Mergers and acquisitions activity in the agri-food and beverage sector in 2020 (I):
Once again, 2020 has brought historical highs in middle market operations, with 69 investments of € 10 to € 100 million (totaling € 1,990 million) and another 18 deals above € 100 million (totaling € 5,824 million).
Regarding the number of operations, the most relevant sectors were IT, consumer products and healthcare. On the contrary, there was hardly any activity in the Horeca, tourism and leisure operations that other than those carried out before March.
Within the consumer product sector operations, two industries stand out the most: the meat industry, whose M&A activity is the subject of analysis in this article, and the fruit and vegetable industry, which we will analyze in the next one.
They are followed far behind by the dairy industry, fish, bread and pasta, the beverage sector, snacks and new foods.
M&A in the Meat industry in 2020:
The large pig operators, located mainly in Aragon and Catalonia, are the ones responsible for the M&A activity during this year and the previous one. In fact those two regions gather more than 50% of the pig herd, that is, more than 16 million heads, with Spain being the main producer and exporter of the EU.
To understand the operations that are being carried out in this industry, we must mention that in Spain the sector is dominated by less than a dozen large groups with sales of over € 1,000 million (2019): Campofrío (2,143 € M), Vall Companys (€ 2,040 M), CAG Guissona (€ 1,920 M), Costa Group (€ 1,500 M), El Pozo (€ 1,270 M), Frimancha (€ 1,049 M), Jorge Group (€ 1,000 M), Tarradellas (€ 1,000 million) and Cañigueral (€ 957 million). Other big players, albeit not as big, are Uvesa (€ 450 million), Argal (€ 330 million) and Noel (€ 290 million). There are other notable slaughterhouses, such as Norfrisa and some others in Castilla, but they have not yet been so active in acquiring companies.
The value chain of the pig sector comprises several phases that these groups have already been integrating either by acquisition or by growth of operations: genetic processes, feed, farms, tripe, slaughterhouses, cutting, processing and marketing.
These groups are family based, some of them in their third or fourth generation, and they tend to have healthy balance sheets, and are traditionally alien to venture capital.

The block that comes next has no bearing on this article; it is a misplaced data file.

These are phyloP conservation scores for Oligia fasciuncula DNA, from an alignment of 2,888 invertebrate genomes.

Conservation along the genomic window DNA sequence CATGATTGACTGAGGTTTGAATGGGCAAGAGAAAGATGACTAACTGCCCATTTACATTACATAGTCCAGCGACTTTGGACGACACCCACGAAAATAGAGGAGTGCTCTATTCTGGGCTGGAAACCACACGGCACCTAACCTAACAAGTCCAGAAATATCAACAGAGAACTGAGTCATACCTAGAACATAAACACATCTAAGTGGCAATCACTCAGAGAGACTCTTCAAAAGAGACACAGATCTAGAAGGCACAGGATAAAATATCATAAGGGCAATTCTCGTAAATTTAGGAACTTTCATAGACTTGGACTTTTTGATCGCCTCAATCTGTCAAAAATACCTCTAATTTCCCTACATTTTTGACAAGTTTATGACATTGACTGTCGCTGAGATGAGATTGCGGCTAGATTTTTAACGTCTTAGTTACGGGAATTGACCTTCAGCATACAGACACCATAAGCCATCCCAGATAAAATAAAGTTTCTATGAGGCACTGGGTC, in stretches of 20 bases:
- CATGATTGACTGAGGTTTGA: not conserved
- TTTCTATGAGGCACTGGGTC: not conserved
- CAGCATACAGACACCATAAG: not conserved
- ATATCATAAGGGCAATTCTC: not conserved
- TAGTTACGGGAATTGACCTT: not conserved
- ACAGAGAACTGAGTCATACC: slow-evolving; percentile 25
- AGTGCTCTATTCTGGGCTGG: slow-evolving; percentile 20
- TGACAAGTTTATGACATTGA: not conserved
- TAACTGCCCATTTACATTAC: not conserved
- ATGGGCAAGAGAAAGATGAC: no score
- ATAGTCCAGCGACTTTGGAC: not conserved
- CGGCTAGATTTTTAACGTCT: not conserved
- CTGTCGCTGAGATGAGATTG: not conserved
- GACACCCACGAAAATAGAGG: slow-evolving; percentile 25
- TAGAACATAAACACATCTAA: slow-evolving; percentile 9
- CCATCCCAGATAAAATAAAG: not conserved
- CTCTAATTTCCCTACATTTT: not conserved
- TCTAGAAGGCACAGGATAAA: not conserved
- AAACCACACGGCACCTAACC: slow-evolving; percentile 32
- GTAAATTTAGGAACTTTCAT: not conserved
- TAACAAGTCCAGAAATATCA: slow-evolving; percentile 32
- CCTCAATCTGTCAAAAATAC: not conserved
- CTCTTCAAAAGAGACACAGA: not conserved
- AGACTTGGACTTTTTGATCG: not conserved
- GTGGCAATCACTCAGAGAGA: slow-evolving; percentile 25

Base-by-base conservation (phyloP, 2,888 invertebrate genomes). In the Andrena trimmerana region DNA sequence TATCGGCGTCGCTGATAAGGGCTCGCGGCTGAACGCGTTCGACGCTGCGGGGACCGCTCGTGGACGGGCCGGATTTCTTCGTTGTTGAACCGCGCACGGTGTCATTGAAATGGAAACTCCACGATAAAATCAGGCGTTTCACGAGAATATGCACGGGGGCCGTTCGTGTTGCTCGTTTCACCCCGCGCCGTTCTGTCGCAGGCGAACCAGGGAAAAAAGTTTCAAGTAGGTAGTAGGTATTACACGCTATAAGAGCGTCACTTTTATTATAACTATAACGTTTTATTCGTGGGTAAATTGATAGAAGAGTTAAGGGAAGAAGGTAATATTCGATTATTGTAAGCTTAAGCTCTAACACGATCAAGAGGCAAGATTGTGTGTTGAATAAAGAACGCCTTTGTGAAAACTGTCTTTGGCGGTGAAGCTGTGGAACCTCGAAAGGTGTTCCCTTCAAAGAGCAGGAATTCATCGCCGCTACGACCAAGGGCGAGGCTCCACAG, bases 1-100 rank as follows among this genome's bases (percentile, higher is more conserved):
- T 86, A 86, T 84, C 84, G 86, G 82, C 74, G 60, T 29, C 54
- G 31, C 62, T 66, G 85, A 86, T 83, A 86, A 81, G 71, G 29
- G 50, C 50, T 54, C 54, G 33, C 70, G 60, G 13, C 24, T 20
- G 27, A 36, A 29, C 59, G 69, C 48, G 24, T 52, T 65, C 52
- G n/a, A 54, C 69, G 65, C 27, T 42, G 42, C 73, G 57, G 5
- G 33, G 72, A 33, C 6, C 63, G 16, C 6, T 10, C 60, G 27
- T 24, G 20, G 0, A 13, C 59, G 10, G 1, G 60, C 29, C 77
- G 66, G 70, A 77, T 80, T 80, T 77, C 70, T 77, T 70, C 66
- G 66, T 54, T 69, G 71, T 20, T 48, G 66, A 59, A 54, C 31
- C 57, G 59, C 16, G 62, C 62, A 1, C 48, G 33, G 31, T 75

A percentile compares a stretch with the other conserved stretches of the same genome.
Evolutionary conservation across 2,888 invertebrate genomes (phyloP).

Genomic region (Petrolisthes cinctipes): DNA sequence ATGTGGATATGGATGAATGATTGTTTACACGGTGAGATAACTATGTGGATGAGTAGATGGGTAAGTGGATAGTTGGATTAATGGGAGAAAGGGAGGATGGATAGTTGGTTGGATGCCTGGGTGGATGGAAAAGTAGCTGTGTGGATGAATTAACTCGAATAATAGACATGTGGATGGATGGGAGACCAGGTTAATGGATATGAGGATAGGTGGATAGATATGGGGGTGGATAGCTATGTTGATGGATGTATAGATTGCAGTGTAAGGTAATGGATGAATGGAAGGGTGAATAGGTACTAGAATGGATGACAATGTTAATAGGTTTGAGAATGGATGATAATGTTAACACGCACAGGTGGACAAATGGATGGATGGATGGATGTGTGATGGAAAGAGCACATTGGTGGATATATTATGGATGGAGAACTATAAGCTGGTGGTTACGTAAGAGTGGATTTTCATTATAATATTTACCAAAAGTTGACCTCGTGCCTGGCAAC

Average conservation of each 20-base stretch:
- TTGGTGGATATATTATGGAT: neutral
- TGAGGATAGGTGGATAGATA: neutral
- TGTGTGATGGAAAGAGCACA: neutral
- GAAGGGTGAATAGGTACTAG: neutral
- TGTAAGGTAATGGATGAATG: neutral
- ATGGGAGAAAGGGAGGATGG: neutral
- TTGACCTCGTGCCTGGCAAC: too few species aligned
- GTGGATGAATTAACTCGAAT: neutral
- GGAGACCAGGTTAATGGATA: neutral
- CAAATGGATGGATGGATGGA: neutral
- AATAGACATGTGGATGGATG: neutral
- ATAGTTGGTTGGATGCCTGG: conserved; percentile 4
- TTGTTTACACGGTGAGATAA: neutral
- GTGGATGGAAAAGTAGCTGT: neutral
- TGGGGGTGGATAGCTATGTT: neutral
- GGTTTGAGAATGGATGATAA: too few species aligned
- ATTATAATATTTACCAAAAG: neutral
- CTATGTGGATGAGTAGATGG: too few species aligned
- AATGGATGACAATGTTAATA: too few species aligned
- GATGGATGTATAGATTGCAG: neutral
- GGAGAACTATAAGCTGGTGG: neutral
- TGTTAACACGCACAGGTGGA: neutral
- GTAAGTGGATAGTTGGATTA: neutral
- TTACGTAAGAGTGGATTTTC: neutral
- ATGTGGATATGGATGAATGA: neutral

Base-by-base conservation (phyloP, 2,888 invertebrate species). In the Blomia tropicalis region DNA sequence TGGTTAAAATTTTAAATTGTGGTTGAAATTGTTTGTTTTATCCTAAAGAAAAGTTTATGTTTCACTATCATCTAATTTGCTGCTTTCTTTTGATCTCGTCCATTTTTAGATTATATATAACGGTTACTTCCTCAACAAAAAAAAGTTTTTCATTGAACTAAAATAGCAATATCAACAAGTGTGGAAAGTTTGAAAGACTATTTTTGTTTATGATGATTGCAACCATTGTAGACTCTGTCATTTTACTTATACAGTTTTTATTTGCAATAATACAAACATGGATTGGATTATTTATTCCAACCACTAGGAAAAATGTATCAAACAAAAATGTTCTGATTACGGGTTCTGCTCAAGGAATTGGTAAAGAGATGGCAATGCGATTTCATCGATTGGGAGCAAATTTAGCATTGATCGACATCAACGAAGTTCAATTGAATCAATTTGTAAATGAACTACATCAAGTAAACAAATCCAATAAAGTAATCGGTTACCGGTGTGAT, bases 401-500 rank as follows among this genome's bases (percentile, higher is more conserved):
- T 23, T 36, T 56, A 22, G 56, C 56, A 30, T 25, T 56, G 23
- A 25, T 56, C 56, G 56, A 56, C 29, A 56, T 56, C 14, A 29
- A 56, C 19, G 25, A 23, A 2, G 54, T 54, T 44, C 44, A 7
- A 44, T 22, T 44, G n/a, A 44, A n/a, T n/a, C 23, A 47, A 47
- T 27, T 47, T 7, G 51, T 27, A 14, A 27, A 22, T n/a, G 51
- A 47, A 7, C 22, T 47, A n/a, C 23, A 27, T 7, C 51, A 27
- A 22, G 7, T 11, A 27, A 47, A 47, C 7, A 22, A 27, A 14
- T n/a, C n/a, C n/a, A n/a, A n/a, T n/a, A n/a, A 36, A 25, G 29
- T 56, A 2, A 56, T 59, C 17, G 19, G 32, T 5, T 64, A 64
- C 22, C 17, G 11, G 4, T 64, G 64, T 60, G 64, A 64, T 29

For a few years now they have been seeking no only to expand their production to other meats, such as poultry, beef, goats, Iberian, etc, but also to vertically integrate to increase its margins, control traceability and take advantage of its excellent relationships, sometimes mutually dependent, with large distribution.
Thus, the following are the most recent operations showing this trend:
In short, a full on race where the big players aim to increase their production as well as their share of the Spanish stomach, while the smaller players have to specialize and go for a more segmented market in tastes, presentations, range and product.
In this acquisition path, the entry of large and medium-sized competitors in acorn-fed ham, diverse meats and ecological and sustainable production makes sense, beyond maintaining their traditional range. Acquiring companies with new food technologies that can improve production in various phases of the process should also be a good choice.
Nevertheless, investment in Spain is not the only strategy: The high historical export quotas of companies in the sector, which have tripled in recent years, and the importance of China as a receiving market, with 635,000 tons in 2019 , suggest that the future challenge of these large groups seems to be further out of their comfort zone, establishing permanent operations in China via acquisition, merger or partnership with a Chinese group.
Therefore, it should make sense for the large Spanish meat groups to establish operations in this country to reduce the risk of abrupt decisions by the Xi Jinping government, such as those it made regarding German pork exports, increase its margin and have more control of the product and the distribution chain. The first to establish a permanent alliance to produce and market pork in China may be the winner.